Tough is an adjective that keeps coming to my mind when I watch Bellinger. As the number three receiver, Bellinger runs a simple in route between zone coverage. He presents a big target over the middle of the field and soft hands to make catches; on this play, he takes a hit from the defensive back before the first down but fights through two players to convert.
This is a touchdown catch from 2020 that shows the upside Bellinger possesses with his concentration and tracking ability. He played in an offense that didn’t necessarily maximize his ball skills; hopefully, that can be done under Brian Daboll in New York.
Bellinger is the number three receiver in the 3x1 set; he doesn’t make this catch, but the angle route he runs is a more difficult route to execute relative to the route tree he was asked to run at San Diego State. Bellinger does a solid job coming out of his break and using his hands to create a little extra separation, but the target goes in another direction.
Tight ends are typically quick safety blankets for quarterbacks. Here are three plays where Bellinger runs stick - a quick game concept that Giant fans are well versed in witnessing. Bellinger shows excellent spatial feel to move away from traffic and find vacancies in space while also displaying the toughness that’s become synonymous with his tape. The third play is a deeper type of stick concept, but he still makes a great catch through traffic to pick up the first down.
Bellinger is a well-rounded player. He may not be the most dynamic or sudden tight end, but his toughness, sure hands (the guy had three career drops), and ability to block should lead to a productive NFL career where he finds the football field. Although I love his blocking ability, he can get a bit too high at times - which we have seen in the article - and this can result in balance issues. He can also lean a bit too much into contact.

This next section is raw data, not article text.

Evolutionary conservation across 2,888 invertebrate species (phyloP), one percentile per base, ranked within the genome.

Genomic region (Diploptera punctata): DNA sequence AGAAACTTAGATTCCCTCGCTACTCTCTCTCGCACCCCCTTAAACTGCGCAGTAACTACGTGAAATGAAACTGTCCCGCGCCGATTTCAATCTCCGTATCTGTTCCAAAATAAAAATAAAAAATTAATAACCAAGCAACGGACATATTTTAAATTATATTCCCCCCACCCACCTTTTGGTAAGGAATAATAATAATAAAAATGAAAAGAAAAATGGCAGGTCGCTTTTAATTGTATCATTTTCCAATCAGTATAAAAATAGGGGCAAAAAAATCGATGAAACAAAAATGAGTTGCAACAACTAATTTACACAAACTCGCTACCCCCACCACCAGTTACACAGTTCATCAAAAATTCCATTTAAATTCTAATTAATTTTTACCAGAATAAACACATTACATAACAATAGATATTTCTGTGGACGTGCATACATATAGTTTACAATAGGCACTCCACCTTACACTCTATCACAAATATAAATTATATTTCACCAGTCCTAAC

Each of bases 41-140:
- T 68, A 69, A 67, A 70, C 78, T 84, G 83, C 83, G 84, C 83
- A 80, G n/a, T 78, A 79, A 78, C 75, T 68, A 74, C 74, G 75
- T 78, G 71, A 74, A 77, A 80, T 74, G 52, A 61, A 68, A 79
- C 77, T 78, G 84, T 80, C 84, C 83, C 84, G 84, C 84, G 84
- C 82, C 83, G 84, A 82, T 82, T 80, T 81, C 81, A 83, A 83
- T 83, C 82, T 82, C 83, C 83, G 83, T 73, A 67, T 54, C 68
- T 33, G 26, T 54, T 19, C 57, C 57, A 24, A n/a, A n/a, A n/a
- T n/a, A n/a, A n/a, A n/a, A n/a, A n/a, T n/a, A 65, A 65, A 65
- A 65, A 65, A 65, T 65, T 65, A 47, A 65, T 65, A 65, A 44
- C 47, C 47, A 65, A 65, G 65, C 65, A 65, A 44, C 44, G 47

[TE, bottom of screen]
[TE, top of screen]
The leaning leaves him susceptible to patient defenders who allow him to over-extend himself at the hip and then evade his blocking attempt. There aren’t many tight ends who are elite blockers; Bellinger is one of the better ones in this class.
An old adage expressed by Mike Mayock always made sense to me about tight ends and their ability as blockers:
“Can they lose slow enough to allow the play to function?”
That’s all you need with a tight end - get in the defenders’ way and don’t allow him to make a play on the football. Bellinger did that, and then some in college.
The Giants found a physical tight end who can be a true “Y” with blocking upside and untapped receiving ability. He has prototype inline tight end written all over him, and he possesses enough athletic ability to play big slot in space. Bellinger is a good athlete with natural hands who is very hard to bring down.
He is tough: watch his clips on the line of scrimmage and with the football in his hands.
He is dependable: he missed one college game since he was named the starter, three total drops in school.
He is smart: a three-time scholar-athlete; he understands leverage/space.
Bellinger checks every box that Joe Schoen discussed with Giants.com’s John Schmeelk on the Giants Huddle podcast. Bellinger was also voted team captain in 2021 by his teammates. New York needed a complete tight-end prospect, and they may have found one in the fourth round.